Timetable change three weeks before the end of term. Whose idea was it? Don't give me the hairy, hoary argument about Higher work needing to get started. That is a farce because, without results, we don't know who is sitting Higher, or at what level.
If that is the only reason, then start Higher work with the fourth-year classes as soon as they come back from so-called study leave. If they have no intention of sitting the Higher, they can be given a book and asked to read it. Any book will do - it will be the first some of them have ever read to themselves in their lives. The Da Vinci Code would be good, or Fight Club for the boys, or The Women's Room for all the girls.
The kids get all excited at the thought of a new timetable, and the teachers begin to long for the chance to get rid of certain thorns in the flesh. But what is the reality? Same little sods turn up anyway, or else continue to behave in the same revolting fashion with the new teacher. The admin staff haven't time to get new timetables printed out, and class lists compiled. Teachers are actually too tired to take on a new group of pupils, and deal with them efficiently and effectively.
And what do we lose? We lose those happy days when trips could happen to the science museum, or to art galleries; and sports days were sunny, while it always rains now. Never did in the olden days. We don't even get new-mown grass smells or the thud of cricket ball on bat.
And what about projects? Perfect time to get the art department to join forces with the English department, and while away the days on some crappy thing that everyone likes. And end-of-term services (good waste of an afternoon walking down to the church). And much as I hate the idea of prize-giving, I'm willing to be bored for that afternoon too.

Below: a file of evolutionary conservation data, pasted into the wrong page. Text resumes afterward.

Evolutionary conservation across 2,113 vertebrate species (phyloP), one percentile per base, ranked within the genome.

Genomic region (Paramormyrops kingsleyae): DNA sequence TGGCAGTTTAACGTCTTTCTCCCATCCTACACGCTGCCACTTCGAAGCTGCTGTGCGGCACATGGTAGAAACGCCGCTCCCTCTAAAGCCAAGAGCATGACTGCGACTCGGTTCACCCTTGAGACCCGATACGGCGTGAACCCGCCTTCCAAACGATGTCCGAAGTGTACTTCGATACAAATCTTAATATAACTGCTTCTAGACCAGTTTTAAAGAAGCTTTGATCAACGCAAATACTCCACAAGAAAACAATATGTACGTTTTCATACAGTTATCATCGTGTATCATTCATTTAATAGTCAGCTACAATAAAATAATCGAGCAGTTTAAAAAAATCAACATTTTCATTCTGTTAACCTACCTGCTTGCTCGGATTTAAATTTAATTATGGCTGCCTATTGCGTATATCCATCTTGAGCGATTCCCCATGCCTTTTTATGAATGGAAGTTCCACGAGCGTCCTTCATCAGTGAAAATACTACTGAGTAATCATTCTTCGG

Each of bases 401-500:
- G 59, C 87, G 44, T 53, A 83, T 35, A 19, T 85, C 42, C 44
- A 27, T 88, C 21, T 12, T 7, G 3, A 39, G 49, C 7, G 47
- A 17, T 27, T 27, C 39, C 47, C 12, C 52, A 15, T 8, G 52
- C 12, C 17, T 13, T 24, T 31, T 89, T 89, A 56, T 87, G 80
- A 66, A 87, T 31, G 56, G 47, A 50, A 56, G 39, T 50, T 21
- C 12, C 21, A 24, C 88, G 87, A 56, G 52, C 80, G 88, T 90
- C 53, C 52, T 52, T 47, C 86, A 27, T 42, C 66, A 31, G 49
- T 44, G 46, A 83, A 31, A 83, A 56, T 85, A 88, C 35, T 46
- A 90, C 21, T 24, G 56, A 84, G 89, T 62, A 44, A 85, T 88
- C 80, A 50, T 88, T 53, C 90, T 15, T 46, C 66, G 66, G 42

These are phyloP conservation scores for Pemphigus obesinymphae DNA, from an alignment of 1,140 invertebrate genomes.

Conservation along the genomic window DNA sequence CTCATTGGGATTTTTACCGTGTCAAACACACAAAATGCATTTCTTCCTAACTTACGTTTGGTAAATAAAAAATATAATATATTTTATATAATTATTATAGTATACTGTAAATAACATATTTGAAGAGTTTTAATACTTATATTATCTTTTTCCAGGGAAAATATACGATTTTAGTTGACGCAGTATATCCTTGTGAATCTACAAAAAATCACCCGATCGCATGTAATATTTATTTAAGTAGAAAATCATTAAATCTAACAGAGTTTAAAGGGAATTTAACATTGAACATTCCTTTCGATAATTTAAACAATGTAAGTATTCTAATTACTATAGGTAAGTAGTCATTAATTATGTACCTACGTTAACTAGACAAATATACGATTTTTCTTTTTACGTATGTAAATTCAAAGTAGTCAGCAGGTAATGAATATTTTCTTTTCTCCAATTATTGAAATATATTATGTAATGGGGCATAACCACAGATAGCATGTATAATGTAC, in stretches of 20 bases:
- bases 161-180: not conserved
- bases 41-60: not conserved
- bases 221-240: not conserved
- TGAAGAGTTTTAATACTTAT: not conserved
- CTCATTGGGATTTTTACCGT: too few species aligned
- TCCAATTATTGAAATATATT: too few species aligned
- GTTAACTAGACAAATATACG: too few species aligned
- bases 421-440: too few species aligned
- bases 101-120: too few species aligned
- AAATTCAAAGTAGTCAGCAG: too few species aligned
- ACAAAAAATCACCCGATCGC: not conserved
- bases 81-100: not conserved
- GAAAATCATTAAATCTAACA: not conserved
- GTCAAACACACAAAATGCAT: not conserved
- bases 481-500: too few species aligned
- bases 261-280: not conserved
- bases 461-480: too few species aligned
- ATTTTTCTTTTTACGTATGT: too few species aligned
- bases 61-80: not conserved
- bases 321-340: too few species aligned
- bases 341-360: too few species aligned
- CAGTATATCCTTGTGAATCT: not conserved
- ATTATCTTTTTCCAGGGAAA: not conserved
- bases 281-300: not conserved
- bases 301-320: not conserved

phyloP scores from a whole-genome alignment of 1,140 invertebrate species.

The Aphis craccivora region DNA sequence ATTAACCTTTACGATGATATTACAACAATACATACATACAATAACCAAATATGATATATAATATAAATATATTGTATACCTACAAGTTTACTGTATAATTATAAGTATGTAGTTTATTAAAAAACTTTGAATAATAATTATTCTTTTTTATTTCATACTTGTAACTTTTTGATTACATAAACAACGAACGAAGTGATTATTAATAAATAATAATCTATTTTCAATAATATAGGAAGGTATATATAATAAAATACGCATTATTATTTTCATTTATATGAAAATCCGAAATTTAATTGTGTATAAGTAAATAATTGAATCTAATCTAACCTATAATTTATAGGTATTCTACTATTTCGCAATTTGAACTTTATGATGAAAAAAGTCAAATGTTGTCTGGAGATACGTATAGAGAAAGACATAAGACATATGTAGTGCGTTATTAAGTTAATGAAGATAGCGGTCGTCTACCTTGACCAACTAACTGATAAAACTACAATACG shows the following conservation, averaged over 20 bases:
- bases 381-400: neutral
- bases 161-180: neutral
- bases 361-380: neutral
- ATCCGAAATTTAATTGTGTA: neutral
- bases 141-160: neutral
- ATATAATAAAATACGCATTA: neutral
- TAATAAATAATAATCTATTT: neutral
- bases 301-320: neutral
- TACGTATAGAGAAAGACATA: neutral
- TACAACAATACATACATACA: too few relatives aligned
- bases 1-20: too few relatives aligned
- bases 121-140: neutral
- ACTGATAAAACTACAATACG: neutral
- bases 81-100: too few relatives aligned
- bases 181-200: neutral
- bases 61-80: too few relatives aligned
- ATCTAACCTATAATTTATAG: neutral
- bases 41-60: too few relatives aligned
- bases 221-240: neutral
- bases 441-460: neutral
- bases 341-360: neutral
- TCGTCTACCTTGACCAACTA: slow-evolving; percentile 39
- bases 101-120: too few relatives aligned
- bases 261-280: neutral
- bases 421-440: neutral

We lose six weeks of kids growing up and maturing, and forgetting their defiance of last term. Some kids do improve a lot in the summer, especially if they have jobs, but too often the damage has been done because they met their new teachers three weeks before the end of term and shot themselves in the foot then.
They lose the excitement of not knowing who the teachers will be, and getting six new jotters on the first day. And actually, pupils get exhausted too. They need the breaks as much as we do.
We lose the time to clear out cupboards and make up with certain individuals over the glue sticks, and it means that we start our summer holidays on our feet and not our backs Bring back the old ways, please. Let's have a gradual rundown to the hols and start the next session with enthusiasm and new classes. Let bygones be bygones.